Can a private business search your stuff, then turn it over to the police?

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Question: What happens if you put your property in the hands of a private party, then that party calls the police and allows them to search it? Is the police search valid?

(For more general information in this area, see Searches by Private Citizens.)

Answer: A property owner has, at best, a limited expectation of privacy in property she has temporarily ceded to a private business. Usually, if an employee of the business stumbles upon evidence of crime as it relates to the ceded property, the police will be justified in conducting a follow-up search. 

In this kind of situation, the following circumstances are relevant in determining whether evidence from the search is admissible:

  • the property owner voluntarily relinquished the property to a private party
  • the owner intended the private party who conducted the search to have access to the property
  • the owner consented—either expressly or implicitly—to the private party searching the property
  • the content revealed from the private search was obvious, and
  • in conducting its own search, the police didn't go beyond the scope of the original, private search.

Note, however, that some state constitutions provide more privacy protections to their citizens than the federal Constitution does. In those states, it’s possible that a court would find inadmissible evidence that another court would admit under the U.S. Constitution.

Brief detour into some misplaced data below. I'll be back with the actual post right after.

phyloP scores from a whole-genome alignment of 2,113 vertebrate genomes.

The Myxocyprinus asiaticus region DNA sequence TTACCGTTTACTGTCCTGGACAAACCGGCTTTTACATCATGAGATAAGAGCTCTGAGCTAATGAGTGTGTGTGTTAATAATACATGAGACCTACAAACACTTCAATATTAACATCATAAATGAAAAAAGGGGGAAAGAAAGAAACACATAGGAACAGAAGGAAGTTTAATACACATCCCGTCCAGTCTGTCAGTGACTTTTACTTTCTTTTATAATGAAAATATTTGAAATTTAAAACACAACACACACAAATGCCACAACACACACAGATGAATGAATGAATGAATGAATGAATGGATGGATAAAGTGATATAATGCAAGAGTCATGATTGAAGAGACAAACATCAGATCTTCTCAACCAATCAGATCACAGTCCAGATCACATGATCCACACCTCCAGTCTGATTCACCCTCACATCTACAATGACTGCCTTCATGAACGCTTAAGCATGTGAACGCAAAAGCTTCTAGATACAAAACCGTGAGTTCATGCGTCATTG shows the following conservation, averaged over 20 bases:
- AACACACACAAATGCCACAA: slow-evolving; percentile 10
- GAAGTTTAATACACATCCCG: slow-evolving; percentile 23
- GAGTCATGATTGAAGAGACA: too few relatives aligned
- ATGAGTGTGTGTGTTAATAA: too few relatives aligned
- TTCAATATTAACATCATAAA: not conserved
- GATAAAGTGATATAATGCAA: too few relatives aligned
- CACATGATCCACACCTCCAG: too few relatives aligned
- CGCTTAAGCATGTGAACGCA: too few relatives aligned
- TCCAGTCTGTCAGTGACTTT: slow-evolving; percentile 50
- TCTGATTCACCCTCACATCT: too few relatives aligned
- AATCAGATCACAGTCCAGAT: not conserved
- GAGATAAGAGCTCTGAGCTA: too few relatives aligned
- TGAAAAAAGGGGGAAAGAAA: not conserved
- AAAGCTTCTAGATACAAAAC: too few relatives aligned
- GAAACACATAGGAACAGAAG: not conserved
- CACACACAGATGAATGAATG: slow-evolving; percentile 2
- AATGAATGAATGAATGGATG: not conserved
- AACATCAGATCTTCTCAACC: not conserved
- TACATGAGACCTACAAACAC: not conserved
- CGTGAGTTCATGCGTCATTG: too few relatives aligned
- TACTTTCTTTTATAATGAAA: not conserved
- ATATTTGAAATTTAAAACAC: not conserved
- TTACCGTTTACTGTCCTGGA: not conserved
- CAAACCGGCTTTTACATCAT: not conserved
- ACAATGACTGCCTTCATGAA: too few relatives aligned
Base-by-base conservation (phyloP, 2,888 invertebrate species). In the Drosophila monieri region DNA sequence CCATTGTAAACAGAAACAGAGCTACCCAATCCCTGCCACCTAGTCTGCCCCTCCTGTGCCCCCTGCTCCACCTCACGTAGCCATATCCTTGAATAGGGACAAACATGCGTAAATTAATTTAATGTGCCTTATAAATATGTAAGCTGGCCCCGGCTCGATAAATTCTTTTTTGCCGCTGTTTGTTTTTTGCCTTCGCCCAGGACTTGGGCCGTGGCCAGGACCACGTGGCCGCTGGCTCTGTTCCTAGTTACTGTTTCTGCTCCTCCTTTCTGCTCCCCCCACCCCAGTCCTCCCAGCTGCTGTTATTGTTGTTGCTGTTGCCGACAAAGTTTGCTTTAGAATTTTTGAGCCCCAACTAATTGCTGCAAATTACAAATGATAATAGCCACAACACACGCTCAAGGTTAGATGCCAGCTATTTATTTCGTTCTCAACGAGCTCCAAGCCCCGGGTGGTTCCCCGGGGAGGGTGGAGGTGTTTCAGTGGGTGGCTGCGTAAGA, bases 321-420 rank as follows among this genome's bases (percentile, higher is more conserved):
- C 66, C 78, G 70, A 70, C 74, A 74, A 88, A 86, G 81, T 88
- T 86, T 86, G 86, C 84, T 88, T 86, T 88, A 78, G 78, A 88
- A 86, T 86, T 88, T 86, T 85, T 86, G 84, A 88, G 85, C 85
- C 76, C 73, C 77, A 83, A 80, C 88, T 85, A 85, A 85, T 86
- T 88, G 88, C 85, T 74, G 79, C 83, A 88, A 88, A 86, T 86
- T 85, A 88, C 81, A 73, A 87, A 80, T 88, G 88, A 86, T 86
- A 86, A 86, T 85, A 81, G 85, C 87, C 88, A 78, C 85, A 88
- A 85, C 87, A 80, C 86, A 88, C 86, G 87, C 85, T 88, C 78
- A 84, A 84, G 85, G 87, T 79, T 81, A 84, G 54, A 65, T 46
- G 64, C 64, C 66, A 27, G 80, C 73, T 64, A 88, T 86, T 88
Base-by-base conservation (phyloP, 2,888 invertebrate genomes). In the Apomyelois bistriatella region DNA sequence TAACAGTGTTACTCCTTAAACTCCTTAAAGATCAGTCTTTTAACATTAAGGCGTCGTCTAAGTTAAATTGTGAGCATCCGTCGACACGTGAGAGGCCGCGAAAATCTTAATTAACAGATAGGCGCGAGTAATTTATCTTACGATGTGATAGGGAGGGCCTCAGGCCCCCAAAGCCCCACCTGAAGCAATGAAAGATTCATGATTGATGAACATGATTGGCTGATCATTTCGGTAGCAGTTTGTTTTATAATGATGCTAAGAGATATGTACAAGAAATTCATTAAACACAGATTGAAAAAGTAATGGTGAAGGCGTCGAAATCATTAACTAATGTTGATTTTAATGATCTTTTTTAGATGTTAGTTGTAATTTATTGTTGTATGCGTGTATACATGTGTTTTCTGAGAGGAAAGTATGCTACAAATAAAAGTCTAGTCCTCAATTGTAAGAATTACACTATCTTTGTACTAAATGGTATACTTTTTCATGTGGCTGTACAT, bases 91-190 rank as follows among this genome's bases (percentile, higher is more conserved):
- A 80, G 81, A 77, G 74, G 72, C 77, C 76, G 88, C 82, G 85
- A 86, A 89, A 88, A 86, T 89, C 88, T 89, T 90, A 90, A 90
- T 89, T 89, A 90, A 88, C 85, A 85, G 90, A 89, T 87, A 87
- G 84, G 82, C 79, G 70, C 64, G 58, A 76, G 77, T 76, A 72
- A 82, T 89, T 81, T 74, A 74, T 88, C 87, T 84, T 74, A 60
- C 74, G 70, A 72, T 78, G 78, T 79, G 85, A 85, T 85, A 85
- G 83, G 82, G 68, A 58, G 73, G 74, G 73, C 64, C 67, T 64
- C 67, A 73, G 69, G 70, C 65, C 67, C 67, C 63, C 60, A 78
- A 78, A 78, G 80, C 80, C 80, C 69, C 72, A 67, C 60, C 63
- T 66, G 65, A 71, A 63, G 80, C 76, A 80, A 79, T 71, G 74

Example: Employees of a shipping company inspecting a damaged package discovered a white, powdery substance and called federal agents. The agents examined the damaged package; tests of the substance showed it to be cocaine. The search was legitimate because it didn’t interfere with a reasonable expectation of privacy. (United States v. Jacobsen, 466 U.S. 109 (1984).)

Example: A defendant gave his computer to a private business hired to repair it. The computer technician discovered child pornography pictures stored on the computer and called the police. The police viewed the obvious photographs in the same format as the technician, then enlarged them and viewed them as a slideshow. Even though the police enlarged the photographs, they didn’t see anything that the technician hadn’t already seen. The police search was essentially identical to the private search and the police learned nothing more than had been already been learned in the private search. The search was therefore valid. (U.S. v. Tosti, 733 F.3d 816 (9th Cir. 2013).)

For more on searches by the police, see Search and Seizure Principles and Exceptions to the Warrant Requirement.

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